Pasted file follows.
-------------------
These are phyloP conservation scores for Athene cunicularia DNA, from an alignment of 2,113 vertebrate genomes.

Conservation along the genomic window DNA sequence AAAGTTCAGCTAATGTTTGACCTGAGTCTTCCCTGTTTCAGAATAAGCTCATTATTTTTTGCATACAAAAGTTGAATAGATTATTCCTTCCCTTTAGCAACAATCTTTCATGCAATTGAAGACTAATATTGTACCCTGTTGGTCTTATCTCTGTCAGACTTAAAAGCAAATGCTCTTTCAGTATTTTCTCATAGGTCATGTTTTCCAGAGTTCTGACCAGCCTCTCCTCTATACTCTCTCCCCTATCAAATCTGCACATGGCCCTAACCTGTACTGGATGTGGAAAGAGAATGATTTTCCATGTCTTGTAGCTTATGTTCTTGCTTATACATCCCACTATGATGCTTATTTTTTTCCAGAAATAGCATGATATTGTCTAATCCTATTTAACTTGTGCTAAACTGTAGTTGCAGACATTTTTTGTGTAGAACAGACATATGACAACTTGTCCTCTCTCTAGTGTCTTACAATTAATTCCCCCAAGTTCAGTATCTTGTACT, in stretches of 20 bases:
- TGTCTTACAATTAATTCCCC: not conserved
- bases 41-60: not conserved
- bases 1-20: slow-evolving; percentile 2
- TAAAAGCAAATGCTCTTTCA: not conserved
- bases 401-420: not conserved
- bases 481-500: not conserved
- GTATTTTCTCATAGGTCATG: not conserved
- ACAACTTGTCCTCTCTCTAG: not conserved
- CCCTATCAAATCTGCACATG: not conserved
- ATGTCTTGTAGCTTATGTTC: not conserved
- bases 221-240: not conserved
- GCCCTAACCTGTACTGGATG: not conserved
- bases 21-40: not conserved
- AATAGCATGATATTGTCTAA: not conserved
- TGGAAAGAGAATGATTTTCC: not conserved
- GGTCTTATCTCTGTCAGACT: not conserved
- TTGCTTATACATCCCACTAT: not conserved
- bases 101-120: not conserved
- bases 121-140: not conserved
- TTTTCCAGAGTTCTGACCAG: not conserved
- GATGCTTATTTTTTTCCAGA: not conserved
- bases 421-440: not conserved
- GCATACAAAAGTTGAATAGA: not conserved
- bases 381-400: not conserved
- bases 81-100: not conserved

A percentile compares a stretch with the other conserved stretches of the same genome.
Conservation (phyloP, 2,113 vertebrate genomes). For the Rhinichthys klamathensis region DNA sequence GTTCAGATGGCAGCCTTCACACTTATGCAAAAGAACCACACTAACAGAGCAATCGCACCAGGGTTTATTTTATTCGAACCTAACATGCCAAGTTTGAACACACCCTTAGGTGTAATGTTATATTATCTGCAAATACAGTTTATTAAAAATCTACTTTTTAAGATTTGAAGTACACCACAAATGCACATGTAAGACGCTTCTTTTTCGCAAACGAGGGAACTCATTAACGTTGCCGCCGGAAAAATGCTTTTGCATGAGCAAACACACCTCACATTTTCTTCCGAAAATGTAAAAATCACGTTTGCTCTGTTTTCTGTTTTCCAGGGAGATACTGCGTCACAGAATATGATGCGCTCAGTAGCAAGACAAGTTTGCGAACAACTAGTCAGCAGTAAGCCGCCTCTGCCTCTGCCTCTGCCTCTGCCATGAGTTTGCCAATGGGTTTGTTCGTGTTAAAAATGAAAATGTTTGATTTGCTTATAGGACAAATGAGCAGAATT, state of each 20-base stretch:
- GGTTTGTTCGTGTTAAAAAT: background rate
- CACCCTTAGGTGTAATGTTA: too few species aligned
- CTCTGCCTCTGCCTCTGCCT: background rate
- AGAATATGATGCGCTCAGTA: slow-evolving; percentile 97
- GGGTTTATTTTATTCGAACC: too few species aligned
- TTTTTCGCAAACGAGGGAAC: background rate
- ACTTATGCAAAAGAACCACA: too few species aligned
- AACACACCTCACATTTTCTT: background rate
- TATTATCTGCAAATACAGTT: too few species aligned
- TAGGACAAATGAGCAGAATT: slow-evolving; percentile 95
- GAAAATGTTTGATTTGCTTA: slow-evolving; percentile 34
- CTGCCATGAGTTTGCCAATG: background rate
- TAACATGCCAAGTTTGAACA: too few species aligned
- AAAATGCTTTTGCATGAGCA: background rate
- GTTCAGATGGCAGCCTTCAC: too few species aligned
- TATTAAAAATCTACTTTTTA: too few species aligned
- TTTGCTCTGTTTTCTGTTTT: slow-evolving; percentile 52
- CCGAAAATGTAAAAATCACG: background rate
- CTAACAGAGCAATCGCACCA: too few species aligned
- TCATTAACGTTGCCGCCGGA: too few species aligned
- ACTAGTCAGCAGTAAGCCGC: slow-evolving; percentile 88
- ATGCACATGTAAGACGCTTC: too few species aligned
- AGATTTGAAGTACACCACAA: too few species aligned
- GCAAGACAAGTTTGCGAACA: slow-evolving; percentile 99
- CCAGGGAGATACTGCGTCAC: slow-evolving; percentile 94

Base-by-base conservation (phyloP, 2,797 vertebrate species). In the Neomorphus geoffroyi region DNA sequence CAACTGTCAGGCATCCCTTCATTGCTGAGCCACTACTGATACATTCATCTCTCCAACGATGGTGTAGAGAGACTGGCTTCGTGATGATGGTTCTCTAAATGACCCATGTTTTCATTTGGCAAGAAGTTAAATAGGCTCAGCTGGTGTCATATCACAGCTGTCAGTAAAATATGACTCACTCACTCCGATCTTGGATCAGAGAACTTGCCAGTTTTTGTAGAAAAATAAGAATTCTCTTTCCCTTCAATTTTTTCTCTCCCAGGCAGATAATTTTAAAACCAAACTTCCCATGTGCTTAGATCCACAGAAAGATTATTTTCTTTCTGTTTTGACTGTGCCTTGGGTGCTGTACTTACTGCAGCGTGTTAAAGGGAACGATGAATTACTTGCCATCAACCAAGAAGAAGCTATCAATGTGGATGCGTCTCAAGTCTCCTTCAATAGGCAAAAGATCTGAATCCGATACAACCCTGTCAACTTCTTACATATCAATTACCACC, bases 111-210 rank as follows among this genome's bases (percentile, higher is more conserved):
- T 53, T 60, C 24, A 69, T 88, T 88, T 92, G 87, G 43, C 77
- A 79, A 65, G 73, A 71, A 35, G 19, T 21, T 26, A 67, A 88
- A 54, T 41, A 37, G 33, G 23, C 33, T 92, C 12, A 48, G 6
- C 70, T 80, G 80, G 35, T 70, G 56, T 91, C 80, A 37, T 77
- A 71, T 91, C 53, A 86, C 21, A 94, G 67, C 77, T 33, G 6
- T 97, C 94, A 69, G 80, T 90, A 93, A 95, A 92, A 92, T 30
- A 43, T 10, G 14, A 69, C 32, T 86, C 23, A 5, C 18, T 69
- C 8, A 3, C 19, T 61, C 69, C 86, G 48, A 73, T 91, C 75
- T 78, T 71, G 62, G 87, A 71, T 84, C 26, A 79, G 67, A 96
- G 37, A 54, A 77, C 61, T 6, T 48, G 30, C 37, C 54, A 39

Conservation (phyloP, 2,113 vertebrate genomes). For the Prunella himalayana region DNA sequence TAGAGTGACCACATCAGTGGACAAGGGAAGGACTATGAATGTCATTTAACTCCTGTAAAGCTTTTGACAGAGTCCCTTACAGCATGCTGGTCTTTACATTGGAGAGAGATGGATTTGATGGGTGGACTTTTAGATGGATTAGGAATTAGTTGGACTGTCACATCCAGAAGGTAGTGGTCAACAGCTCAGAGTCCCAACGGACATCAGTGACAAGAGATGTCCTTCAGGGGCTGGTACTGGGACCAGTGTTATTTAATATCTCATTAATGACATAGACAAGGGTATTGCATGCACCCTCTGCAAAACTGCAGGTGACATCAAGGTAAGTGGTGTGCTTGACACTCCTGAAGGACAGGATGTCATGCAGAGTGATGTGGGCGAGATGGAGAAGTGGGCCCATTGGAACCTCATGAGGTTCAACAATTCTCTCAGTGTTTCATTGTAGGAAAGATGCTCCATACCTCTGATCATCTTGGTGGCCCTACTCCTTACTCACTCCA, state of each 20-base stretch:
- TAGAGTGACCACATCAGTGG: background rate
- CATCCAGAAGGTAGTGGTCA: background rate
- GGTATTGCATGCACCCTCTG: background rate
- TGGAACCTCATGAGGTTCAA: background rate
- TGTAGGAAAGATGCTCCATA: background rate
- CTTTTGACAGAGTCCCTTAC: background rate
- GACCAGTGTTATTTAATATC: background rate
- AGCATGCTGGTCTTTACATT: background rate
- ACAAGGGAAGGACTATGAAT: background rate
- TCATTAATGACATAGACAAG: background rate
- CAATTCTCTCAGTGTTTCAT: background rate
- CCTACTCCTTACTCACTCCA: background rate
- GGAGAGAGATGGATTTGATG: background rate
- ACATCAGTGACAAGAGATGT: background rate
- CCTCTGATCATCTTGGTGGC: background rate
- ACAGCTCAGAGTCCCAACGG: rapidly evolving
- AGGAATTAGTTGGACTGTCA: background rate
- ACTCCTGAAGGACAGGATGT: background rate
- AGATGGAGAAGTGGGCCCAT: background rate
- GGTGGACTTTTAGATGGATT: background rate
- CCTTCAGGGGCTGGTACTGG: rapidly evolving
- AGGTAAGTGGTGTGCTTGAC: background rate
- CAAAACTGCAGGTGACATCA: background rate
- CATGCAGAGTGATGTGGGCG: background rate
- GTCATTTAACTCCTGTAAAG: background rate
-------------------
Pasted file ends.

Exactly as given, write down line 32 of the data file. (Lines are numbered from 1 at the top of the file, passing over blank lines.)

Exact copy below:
- CTCTGCCTCTGCCTCTGCCT: background rate